Do you know how much work goes in to making the simplest of things? How much design and effort goes in to a wheel or a gear, let alone the plastic in your dashboard or the circuit in a wrist watch? So many trivial things we take for granted.
Sure, we all tell ourselves that we understand, but until we go through this process, we cannot respect it.
Those who have, take for granted. Those who don't, want to smack the haves silly. Those who "DIY" pride themselves on rediscovering that which people have been doing for thousands of years and what most people do around the world.
Our fascination is not of our own ingenuity but the ingenuity of our predecessors. No act of invention is without supporting inspiration from someone else. Our desire is to add just one more brick to the tower pile of genius.
I wonder how old the concept of "DIY" is. At some point in the past, doing things ourselves became nostalgic. I suspect that, some time after or during the "industrial age," people began longing for the opportunity to optionally return to the "good'ol'days" where nobody did things for us.
As time passes, humans get further and further away from this point, we recognize less and less the hard work that goes in to things.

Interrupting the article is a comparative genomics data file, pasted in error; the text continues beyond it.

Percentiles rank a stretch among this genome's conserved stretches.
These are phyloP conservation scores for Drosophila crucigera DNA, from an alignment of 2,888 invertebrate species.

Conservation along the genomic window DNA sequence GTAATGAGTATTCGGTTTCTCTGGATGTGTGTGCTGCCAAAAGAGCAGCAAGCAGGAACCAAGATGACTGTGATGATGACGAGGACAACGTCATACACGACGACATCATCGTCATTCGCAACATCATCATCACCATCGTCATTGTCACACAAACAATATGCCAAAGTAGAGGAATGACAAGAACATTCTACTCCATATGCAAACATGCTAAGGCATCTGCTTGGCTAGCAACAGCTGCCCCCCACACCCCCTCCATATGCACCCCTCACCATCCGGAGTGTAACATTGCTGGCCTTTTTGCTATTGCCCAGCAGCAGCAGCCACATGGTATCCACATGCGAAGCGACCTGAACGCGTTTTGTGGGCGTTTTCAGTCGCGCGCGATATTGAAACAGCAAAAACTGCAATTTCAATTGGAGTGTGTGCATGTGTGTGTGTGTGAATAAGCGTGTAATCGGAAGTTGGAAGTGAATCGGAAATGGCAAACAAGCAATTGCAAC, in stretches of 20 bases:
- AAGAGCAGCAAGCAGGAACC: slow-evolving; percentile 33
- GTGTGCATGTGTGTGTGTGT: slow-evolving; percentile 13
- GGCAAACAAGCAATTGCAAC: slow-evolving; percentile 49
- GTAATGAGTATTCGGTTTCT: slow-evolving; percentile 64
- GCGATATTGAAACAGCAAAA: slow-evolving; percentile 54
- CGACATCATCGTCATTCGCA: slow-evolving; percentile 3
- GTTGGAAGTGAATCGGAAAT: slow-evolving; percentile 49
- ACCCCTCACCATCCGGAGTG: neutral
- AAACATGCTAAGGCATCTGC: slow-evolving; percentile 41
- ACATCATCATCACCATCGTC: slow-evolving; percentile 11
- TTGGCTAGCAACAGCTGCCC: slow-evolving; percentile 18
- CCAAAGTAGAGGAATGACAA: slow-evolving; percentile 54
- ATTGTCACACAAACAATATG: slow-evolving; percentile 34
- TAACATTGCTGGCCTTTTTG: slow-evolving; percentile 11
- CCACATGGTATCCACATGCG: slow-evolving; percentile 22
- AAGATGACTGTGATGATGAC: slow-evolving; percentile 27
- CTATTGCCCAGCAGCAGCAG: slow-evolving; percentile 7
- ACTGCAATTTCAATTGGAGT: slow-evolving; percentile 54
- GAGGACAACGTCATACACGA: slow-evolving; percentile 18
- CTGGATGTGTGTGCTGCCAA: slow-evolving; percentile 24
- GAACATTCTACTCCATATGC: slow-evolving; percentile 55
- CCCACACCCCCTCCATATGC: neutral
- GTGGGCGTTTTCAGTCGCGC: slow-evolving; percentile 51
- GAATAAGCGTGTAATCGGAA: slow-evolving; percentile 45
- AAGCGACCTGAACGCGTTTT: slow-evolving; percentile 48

Now, this process is no longer taught in schools. Gone are the metal shops, wood shops, even home ec. is falling into obsolescence. We are left to buy our "solutions to modern problems" (mimes masturbation.)
Why is devolving becoming more and more attractive? But how, exactly, do we do that?
I am working (intern) at Techshop. They call it a "Mental Health Club" or a "Health Club for Geeks" but it is an open workshop/machine-shop for paid members. Membership is $100 a month, and that grants training in and access to the machines Techshop has acquired. Mills, lathes, laser cutter, rapid prototyper (3D printer, prints 3d models in ABS plastic,) plasma cutter, welding equipment, sheet metal equipment, plastic equipment, etc, etc.
I jumped on not just because, what a terrific opportunity to play with fun stuff, but also because I feel this is what society lacks. DIY is nothing without a means. Techshop IS that means.
Well, months have passed, and I have learned an amazing number of things I would never have expected to learn at Techshop; how to "do dry wall," handling insulation in an industrial complex, running power...welding and machining of course...machine maintainance... oh yeah, and how to respect the work of everyone else...begun to at least.
It's like an onion. It's got layers. Every layer removed, exponentially more respect.
So many of the tools are daunting. Even the most simple machine is a huge, mysterious beast of flesh ripping power. As you walk up to it, it grows more powerful and sinister...scary.
But as you use it...as you make sense of it...as you tame these magnificent beasts...they shrink...the mystery disappears...your perspective augments and the devices go from unwieldy behemoths to extensions of your own fingers...
Keep coming back, smaller and smaller and smaller...until one day, the tools disappear and you are making with your mind.